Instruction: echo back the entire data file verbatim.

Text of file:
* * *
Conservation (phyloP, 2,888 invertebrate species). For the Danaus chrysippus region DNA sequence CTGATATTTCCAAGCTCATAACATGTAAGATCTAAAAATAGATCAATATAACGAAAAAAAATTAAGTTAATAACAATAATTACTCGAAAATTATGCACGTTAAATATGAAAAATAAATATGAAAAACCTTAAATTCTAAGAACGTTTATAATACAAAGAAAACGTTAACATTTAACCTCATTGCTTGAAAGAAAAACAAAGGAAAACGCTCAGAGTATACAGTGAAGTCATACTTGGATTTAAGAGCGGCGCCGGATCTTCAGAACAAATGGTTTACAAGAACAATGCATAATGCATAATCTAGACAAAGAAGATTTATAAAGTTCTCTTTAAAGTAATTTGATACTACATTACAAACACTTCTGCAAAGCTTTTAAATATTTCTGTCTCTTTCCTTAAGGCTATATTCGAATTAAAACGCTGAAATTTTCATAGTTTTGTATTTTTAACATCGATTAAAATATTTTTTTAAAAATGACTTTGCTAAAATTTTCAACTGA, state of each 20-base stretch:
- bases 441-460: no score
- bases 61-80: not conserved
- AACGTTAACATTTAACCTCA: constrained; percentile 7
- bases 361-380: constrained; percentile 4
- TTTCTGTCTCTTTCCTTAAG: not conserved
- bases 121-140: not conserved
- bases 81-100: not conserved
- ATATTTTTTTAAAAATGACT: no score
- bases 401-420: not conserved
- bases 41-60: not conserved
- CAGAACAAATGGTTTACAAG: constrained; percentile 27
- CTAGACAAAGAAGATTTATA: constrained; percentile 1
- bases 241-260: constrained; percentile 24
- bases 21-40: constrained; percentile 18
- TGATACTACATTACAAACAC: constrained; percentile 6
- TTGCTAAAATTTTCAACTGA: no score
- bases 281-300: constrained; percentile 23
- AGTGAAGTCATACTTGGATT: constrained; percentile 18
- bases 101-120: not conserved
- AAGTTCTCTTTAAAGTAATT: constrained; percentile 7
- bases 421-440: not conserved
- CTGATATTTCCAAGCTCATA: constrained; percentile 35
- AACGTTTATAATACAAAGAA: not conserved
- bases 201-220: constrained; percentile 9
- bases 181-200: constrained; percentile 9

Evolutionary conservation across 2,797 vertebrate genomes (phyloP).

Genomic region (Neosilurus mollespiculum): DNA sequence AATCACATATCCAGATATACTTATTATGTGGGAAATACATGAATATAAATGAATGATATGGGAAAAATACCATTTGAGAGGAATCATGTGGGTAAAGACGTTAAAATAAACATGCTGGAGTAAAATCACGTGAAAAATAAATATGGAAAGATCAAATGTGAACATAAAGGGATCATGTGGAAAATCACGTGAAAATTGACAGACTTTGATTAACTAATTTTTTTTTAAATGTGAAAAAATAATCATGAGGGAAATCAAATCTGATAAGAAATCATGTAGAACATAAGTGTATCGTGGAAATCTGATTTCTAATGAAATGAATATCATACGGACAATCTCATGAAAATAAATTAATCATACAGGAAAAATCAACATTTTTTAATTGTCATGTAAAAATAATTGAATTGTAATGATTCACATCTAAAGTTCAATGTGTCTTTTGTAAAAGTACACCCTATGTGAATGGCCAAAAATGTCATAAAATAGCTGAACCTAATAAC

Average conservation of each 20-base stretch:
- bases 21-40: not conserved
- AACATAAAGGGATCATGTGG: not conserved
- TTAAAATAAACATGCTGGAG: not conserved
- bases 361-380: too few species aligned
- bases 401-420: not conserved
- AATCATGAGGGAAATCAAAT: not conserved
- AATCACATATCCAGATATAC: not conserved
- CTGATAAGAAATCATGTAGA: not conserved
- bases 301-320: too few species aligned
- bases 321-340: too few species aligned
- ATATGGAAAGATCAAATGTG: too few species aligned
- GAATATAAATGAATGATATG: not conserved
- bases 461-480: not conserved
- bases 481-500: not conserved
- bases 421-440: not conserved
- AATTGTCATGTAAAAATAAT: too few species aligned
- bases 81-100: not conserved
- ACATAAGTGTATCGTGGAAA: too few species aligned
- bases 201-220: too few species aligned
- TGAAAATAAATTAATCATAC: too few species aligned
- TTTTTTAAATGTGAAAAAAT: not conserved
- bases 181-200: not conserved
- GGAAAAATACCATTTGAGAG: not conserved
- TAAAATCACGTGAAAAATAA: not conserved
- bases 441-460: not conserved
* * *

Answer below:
Conservation (phyloP, 2,888 invertebrate species). For the Danaus chrysippus region DNA sequence CTGATATTTCCAAGCTCATAACATGTAAGATCTAAAAATAGATCAATATAACGAAAAAAAATTAAGTTAATAACAATAATTACTCGAAAATTATGCACGTTAAATATGAAAAATAAATATGAAAAACCTTAAATTCTAAGAACGTTTATAATACAAAGAAAACGTTAACATTTAACCTCATTGCTTGAAAGAAAAACAAAGGAAAACGCTCAGAGTATACAGTGAAGTCATACTTGGATTTAAGAGCGGCGCCGGATCTTCAGAACAAATGGTTTACAAGAACAATGCATAATGCATAATCTAGACAAAGAAGATTTATAAAGTTCTCTTTAAAGTAATTTGATACTACATTACAAACACTTCTGCAAAGCTTTTAAATATTTCTGTCTCTTTCCTTAAGGCTATATTCGAATTAAAACGCTGAAATTTTCATAGTTTTGTATTTTTAACATCGATTAAAATATTTTTTTAAAAATGACTTTGCTAAAATTTTCAACTGA, state of each 20-base stretch:
- bases 441-460: no score
- bases 61-80: not conserved
- AACGTTAACATTTAACCTCA: constrained; percentile 7
- bases 361-380: constrained; percentile 4
- TTTCTGTCTCTTTCCTTAAG: not conserved
- bases 121-140: not conserved
- bases 81-100: not conserved
- ATATTTTTTTAAAAATGACT: no score
- bases 401-420: not conserved
- bases 41-60: not conserved
- CAGAACAAATGGTTTACAAG: constrained; percentile 27
- CTAGACAAAGAAGATTTATA: constrained; percentile 1
- bases 241-260: constrained; percentile 24
- bases 21-40: constrained; percentile 18
- TGATACTACATTACAAACAC: constrained; percentile 6
- TTGCTAAAATTTTCAACTGA: no score
- bases 281-300: constrained; percentile 23
- AGTGAAGTCATACTTGGATT: constrained; percentile 18
- bases 101-120: not conserved
- AAGTTCTCTTTAAAGTAATT: constrained; percentile 7
- bases 421-440: not conserved
- CTGATATTTCCAAGCTCATA: constrained; percentile 35
- AACGTTTATAATACAAAGAA: not conserved
- bases 201-220: constrained; percentile 9
- bases 181-200: constrained; percentile 9

Evolutionary conservation across 2,797 vertebrate genomes (phyloP).

Genomic region (Neosilurus mollespiculum): DNA sequence AATCACATATCCAGATATACTTATTATGTGGGAAATACATGAATATAAATGAATGATATGGGAAAAATACCATTTGAGAGGAATCATGTGGGTAAAGACGTTAAAATAAACATGCTGGAGTAAAATCACGTGAAAAATAAATATGGAAAGATCAAATGTGAACATAAAGGGATCATGTGGAAAATCACGTGAAAATTGACAGACTTTGATTAACTAATTTTTTTTTAAATGTGAAAAAATAATCATGAGGGAAATCAAATCTGATAAGAAATCATGTAGAACATAAGTGTATCGTGGAAATCTGATTTCTAATGAAATGAATATCATACGGACAATCTCATGAAAATAAATTAATCATACAGGAAAAATCAACATTTTTTAATTGTCATGTAAAAATAATTGAATTGTAATGATTCACATCTAAAGTTCAATGTGTCTTTTGTAAAAGTACACCCTATGTGAATGGCCAAAAATGTCATAAAATAGCTGAACCTAATAAC

Average conservation of each 20-base stretch:
- bases 21-40: not conserved
- AACATAAAGGGATCATGTGG: not conserved
- TTAAAATAAACATGCTGGAG: not conserved
- bases 361-380: too few species aligned
- bases 401-420: not conserved
- AATCATGAGGGAAATCAAAT: not conserved
- AATCACATATCCAGATATAC: not conserved
- CTGATAAGAAATCATGTAGA: not conserved
- bases 301-320: too few species aligned
- bases 321-340: too few species aligned
- ATATGGAAAGATCAAATGTG: too few species aligned
- GAATATAAATGAATGATATG: not conserved
- bases 461-480: not conserved
- bases 481-500: not conserved
- bases 421-440: not conserved
- AATTGTCATGTAAAAATAAT: too few species aligned
- bases 81-100: not conserved
- ACATAAGTGTATCGTGGAAA: too few species aligned
- bases 201-220: too few species aligned
- TGAAAATAAATTAATCATAC: too few species aligned
- TTTTTTAAATGTGAAAAAAT: not conserved
- bases 181-200: not conserved
- GGAAAAATACCATTTGAGAG: not conserved
- TAAAATCACGTGAAAAATAA: not conserved
- bases 441-460: not conserved